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Alaska Peninsula
National Wildlife Refuge

Mount Chiginagak and its reflection on Mother Goose Lake
Building 4, Fish and Wildlife Service Road
P.O. Box 277
King Salmon, AK   99613
E-mail: akpeninsula@fws.gov
Phone Number: 907-246-4250 or 907-246-3339
Visit the Refuge's Web Site:
Sunrise at Mount Chiginagak as seen from Mother Goose Lake on the Alaska Peninsula.
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Alaska Peninsula National Wildlife Refuge

Sandwiched between Becharof National Wildlife Refuge to the north and Izembek NWR to the south, Alaska Peninsula National Wildlife Refuge presents a breathtakingly dramatic landscape made up of active volcanoes, towering mountain peaks, rolling tundra and rugged, wave-battered coastlines. As is the case with most of Alaska's coastal refuges, salmon provide the principal "nutrient engine" for Alaska Peninsula, supporting the species that prey upon them and enriching the rivers and surrounding lands after they spawn and die.

Where there are salmon, there will usually be bears, and when the fish are running, Ugashik Lakes and the streams that surround them attract brown bears in great numbers. (Black bear are not found on Alaska Peninsula National Wildlife Refuge.) Other large land mammals include wolverine, the caribou of the approximately 7,000-animal Northern Alaska Peninsula Herd, wolves and moose. The latter are relative newcomers, first observed on the peninsula in the early 1900s, and uncommon until the 1950s. The refuge's coastal and offshore waters are home to sea otters, harbor seals, sea lions and migrating whales.

Alaska Peninsula's numerous wetlands and often rugged shoreline provide habitat for migratory birds, including ducks, geese and shorebirds. The refuge is also home to the westernmost black cottonwood forests in America, which offer both migration stop-over and nesting habitat to neotropical land birds.

Getting There . . .
The refuge office is located approximately 1/8 mile across from the King Salmon Airport. Signs leading to the office complex are readily visible, and assistance can be obtained from the refuge visitor center which is adjacent to the airport terminal. Regularly scheduled commercial flights are available between King Salmon and Anchorage.

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Wildlife and Habitat

Alaska Peninsula National Wildlife Refuge is a land of towering mountains, active volcanoes, broad valleys, fjords, tundra and glacially formed lakes. The Bristol Bay side of the Refuge consists primarily of flat to rolling tundra, lakes and wetlands. From these coastal lowlands, the land rises to steep glaciated mountains, forming the spine of the Refuge, and then plunges to steep cliffs and sandy beaches on the Pacific side. Several of the Refuge's volcanoes have been active in the recent past. Mt. Chiginigak last erupted in 1971 and continues to vent gases and steam. Mt. Veniaminoff, a massive strato-volcano with a base 30 miles in diameter and a summit crater 20 miles in circumference, erupted from 1993 to 1995. Mt. Veniaminoff has the most extensive crater glacier in the country and is the only known glacier on the continent with an active volcanic vent in its center.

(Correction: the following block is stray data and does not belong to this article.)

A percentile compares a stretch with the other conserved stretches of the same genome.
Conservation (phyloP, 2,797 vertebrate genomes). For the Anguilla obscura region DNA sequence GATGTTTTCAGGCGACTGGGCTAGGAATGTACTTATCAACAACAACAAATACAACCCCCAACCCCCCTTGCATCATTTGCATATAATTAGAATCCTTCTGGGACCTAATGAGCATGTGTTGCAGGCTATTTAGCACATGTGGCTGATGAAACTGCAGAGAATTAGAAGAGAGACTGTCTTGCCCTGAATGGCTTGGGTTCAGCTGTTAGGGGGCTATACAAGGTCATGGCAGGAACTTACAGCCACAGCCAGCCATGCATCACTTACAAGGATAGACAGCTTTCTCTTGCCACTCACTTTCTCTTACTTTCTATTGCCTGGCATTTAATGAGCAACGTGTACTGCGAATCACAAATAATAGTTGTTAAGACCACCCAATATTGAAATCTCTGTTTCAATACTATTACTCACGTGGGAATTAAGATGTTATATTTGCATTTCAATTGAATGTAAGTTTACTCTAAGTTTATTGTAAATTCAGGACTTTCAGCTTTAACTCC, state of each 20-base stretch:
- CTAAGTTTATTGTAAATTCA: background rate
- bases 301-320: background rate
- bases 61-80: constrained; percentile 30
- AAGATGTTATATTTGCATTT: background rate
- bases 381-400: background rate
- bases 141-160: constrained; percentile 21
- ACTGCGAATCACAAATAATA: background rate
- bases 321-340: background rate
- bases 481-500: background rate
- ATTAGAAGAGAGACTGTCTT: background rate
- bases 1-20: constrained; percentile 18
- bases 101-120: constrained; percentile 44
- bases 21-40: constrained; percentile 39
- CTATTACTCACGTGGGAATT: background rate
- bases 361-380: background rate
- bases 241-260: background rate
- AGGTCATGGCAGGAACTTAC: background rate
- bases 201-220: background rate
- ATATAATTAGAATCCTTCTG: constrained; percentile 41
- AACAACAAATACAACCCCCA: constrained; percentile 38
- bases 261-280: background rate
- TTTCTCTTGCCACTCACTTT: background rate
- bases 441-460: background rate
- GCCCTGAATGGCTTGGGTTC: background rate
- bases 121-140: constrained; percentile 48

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The Alaska National Interest Land Conservation Act (ANILCA) established the 3.7 million acre Alaska Peninsula National Wildlife Refuge on December 2, 1980. Before that, the lands were part of the federal public domain. In 1983, the Fish and Wildlife Service decided to manage the Ugashik and Chignik units of the Alaska Peninsula National Wildlife Refuge, the Becharof Refuge, and the Seal Cape area of the Alaska Maritime National Wildlife Refuge as a "complex" because they shared resources and common issues. The administrative headquarters is located in King Salmon, Alaska. Because of distance and weather barriers, the Pavlof Unit of the Alaska Peninsula Refuge is managed by the Izembek National Wildlife Refuge, headquartered in Cold Bay Alaska.

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Management Activities
The Alaska Peninsula and Becharof Refuges encompass vast areas of pristine fish and wildlife habitat. Refuge staff work closely with other federal, state, and private organizations to monitor fish and wildlife populations and habitat. Recent wildlife monitoring work has included studies of habitat quality and its relationship to the abundance of caribou and moose; productivity and abundance of cliff-nesting seabirds; and productivity and survival of migratory songbirds. Recent fishery work has included monitoring popular sport fish populations and salmon migrations into spawning streams. Future plans include the analyses and adoption of new methods to improve population estimates for wolves and moose.

Fish and wildlife are not the only active things that are studied on the refuges. The Alaska Volcano Observatory monitors seismic and volcanic activity at several of the active volcanoes on the Alaska Peninsula.

Refuge staff also provide information to visitors, and monitor their use of the refuges. The King Salmon Visitor Center provides information and educational outreach to visitors and local communities. Most visitors from outside the local area reach the refuges with the help of commercial air taxi operators and fishing and hunting guides whose operations are permitted through the refuge office. Refuge staff periodically monitor visitor use at the more popular areas to enforce hunting and fishing regulations and document harvest. Our staff also works with local advisory groups to develop hunting and fishing regulations through both the federal and State of Alaska systems.